Cameron urges Bahrain's King Hamad to implement reforms
Prime Minister David Cameron has urged Bahrain's king to implement concrete reforms, and has offered UK support.
An independent commission last month found that Bahraini police had used excessive force against anti-government protesters earlier this year.
Mr Cameron met King Hamad Al-Khalifa during talks at Downing Street, on the king's first visit to the UK since the clashes in which 40 people died.
King Hamad said he wanted UK advice on the reform of the police and judiciary.
The BBC's security correspondent Frank Gardner says King Hamad told him he had had a "very good meeting" with Mr Cameron.
The monarch said he had decided to invite all parties, including those in opposition, to post an adviser in his office to monitor the reconciliation and reform process.
Downing Street said Mr Cameron emphasised the "importance of strengthening respect for human rights" in Bahrain during his "useful" meeting with King Hamad.
Meeting both King Hamad and the head of Bahrain's main opposition party in London today, I heard, perhaps predictably, both sides of the story.
The king has chosen Britain for his first overseas visit since last month's damning report into human rights abuses.
He wants British advice on implementing reforms, and to restore relations after some sharp criticisms from Whitehall during earlier clashes.
But those clashes haven't stopped: Shia villages are often choked with tear gas. Bahrainis from the Shia majority still have deep-rooted political grievances and many suspect their Sunni rulers of procrastinating on reform.
Pulling the king in the opposite direction is a hard core of Sunni "loyalists" who want few or no concessions to the Shia, calling them "traitors".
Steering Bahrain out of its current impasse will require considerable leadership skills on all sides.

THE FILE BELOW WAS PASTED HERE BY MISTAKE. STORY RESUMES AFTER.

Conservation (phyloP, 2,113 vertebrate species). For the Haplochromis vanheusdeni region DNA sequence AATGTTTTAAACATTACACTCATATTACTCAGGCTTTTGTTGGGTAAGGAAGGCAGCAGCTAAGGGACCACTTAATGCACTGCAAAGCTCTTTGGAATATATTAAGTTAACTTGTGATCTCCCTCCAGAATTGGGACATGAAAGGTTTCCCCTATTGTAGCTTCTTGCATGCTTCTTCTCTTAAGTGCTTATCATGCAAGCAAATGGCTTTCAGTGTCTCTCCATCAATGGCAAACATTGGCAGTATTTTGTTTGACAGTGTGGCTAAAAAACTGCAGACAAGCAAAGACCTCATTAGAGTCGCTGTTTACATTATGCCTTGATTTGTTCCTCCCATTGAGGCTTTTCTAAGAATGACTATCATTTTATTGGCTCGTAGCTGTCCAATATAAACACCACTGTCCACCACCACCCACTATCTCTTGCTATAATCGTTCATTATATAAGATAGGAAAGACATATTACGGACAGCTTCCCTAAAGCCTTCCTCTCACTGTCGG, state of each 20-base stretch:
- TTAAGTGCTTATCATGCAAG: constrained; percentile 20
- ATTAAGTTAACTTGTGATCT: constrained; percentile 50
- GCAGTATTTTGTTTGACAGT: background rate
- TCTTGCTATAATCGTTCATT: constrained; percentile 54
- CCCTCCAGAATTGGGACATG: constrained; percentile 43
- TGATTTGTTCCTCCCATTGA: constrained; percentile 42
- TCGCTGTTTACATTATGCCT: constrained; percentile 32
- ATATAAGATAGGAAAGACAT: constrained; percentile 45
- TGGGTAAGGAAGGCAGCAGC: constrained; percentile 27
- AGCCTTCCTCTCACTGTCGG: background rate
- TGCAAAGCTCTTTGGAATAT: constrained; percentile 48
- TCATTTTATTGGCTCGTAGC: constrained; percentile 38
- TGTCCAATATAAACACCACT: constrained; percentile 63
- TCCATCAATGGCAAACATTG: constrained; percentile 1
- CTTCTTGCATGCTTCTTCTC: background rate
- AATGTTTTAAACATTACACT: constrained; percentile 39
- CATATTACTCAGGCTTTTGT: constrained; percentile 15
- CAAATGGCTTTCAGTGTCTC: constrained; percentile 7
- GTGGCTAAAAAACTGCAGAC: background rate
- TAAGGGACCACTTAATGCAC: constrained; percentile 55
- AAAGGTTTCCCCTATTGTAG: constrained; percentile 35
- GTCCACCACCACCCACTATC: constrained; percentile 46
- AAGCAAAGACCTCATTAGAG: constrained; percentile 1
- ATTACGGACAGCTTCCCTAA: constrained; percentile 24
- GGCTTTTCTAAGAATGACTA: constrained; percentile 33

"He urged the king to deliver swiftly on the commitments he has made to implement the recommendations from the inquiry and to drive forward reform and reconciliation in the country, engaging with the opposition as part of that process," a spokesperson said.
The king welcomed an offer by Mr Cameron to help with the reform process, and the leaders also discussed boosting trade co-operation and opportunities for British business to invest in Bahrain, the spokesperson said.
The Bahrain government's response to the Arab Spring demonstrations sparked international condemnation. At least 40 people died in the unrest.
But since last month's human rights report, King Hamad appears to have acted quickly on its recommendations, our correspondent says.
He sacked the hardline head of national security and set up a human rights watchdog.
Now he is looking to his old ally Britain for advice, support and investment, our correspondent adds.
Amnesty International UK said Bahrain's human rights record was "still heavily tarnished" and the Downing Street meeting was "an opportunity for the prime minister to make it clear that Bahrain still has lot to do to repair the damage of its crackdown on the protests this year".
Meanwhile, the leader of Bahrain's main opposition party said he was willing to sit down with King Hamad to discuss "serious political reform".
Sheikh Ali Salman, leader of the al-Wefaq party, told Frank Gardner he wanted to keep the monarchy.Ties strained
He said that, unlike many in the opposition, he did not want an end to the ruling Al-Khalifa family, just a constitutional monarchy and democracy.
Ties between the UK and Bahrain have been strained, with the previous British ambassador denied access to ministers for being openly critical of Bahrain's treatment of protesters and for being seen as too close to the mainly Shia opposition.
A Foreign Office official said Britain was now keen to help Bahrain on the path to democratic reform.
On Friday, Bahraini riot police fired tear gas at protests in an attempt to stem fresh demonstrations to the east of the capital, Manama.
They were attempting to march from the village of Musalla to the Pearl Square roundabout, the focus of the protests earlier this year.
The Gulf kingdom's Shia majority has been demanding action to tackle economic hardship, the lack of political freedom and employment discrimination in favour of the ruling Sunni minority.